It's Not Just the Job Seeker Who Has to Prepare for an Interview

John Krautzel
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The burden of interview preparation usually falls on the candidate, but if employers don't do their due diligence before an interview as well, they're missing out. A well-prepared interview helps you find talent quickly and efficiently, maximizing your recruiting efforts. Here are a few tips to help you prepare for an interview and choose the best candidates.

Compile a List of Questions That Matter

Making a list of traditional interview questions such as "What is your biggest strength?" may be a quick and easy way to complete your interview preparation, but these questions don't tell you a lot about the candidate's abilities. Instead, create questions that are job-specific. For example, you might form hypothetical problems that a worker might face on the job. Ask interviewees to explain how they'd deal with these situations. This both helps the candidate understand what the position might entail while helping you imagine how that candidate would carry out his duties on the job.

Study the Candidate's' Job Application

A job interview gives hiring managers an opportunity to expand upon the information provided in the candidate's application materials. If you don't study the candidate's resume, cover letter and application ahead of time, you're doing yourself a disservice and might not be adequately prepared for the job interview. Spend time looking over the candidate's documents, and prepare multiple questions that are directly related to the information in these documents.

Convincing Candidates to Choose Your Company

During a job interview, you have the chance to "sell" your business to sought-after candidates. While you're taking the time to gauge whether they are the right fit, they are doing the same. Take a few moments during your interview preparation to list the factors that set your company apart from the competition. You should also think about perks and benefits your company offers as well as opportunities for career advancement that the job seeker can anticipate.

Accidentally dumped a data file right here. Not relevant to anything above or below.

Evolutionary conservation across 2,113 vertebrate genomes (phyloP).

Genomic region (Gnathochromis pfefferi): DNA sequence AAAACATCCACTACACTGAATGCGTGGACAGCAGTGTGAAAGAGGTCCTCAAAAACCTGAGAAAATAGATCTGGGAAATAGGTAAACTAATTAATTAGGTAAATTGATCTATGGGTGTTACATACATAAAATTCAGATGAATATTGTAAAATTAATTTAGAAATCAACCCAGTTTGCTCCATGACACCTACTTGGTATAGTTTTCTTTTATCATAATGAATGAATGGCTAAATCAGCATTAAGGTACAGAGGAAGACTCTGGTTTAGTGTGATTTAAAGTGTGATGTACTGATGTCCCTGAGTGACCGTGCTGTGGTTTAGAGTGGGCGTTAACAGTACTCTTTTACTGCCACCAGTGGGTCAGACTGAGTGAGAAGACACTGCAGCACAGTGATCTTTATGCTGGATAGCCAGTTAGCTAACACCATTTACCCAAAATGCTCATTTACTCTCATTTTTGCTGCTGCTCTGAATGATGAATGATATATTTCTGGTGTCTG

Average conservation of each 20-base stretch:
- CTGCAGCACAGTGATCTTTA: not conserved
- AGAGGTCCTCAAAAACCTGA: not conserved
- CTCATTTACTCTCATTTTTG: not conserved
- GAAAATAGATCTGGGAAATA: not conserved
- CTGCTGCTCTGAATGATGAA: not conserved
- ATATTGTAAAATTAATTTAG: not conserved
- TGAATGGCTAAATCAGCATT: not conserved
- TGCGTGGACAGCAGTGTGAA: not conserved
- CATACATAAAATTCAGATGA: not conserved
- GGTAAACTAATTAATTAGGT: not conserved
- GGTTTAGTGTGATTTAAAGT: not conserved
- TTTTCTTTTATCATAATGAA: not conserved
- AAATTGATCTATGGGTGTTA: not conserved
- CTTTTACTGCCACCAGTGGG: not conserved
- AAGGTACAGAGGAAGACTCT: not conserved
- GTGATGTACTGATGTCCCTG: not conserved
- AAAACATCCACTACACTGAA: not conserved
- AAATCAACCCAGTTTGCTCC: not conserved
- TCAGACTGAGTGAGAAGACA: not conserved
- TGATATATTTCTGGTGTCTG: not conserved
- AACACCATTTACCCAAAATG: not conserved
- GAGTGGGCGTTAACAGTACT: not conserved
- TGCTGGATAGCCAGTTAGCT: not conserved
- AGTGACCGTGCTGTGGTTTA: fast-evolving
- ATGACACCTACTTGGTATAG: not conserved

Create a Follow-Up Process

Having a solid post-interview process is an important part of interview preparation. For example, if you still have candidates to interview, you might tell job seekers that they can expect to hear back from you in one week. This gives you time to complete interviews and make a sound decision, and candidates aren't left waiting for an answer indefinitely. If you receive a thank-you note from a candidate, consider sending a reply regardless of your decision. This shows good etiquette and professionalism while letting job seekers know you respect their efforts.

These simple interview preparation tips can help you streamline your interview process so you can find talent and help your company grow. Do you have any other ideas to help recruiters maximize their interview preparation? Share them in the comments.

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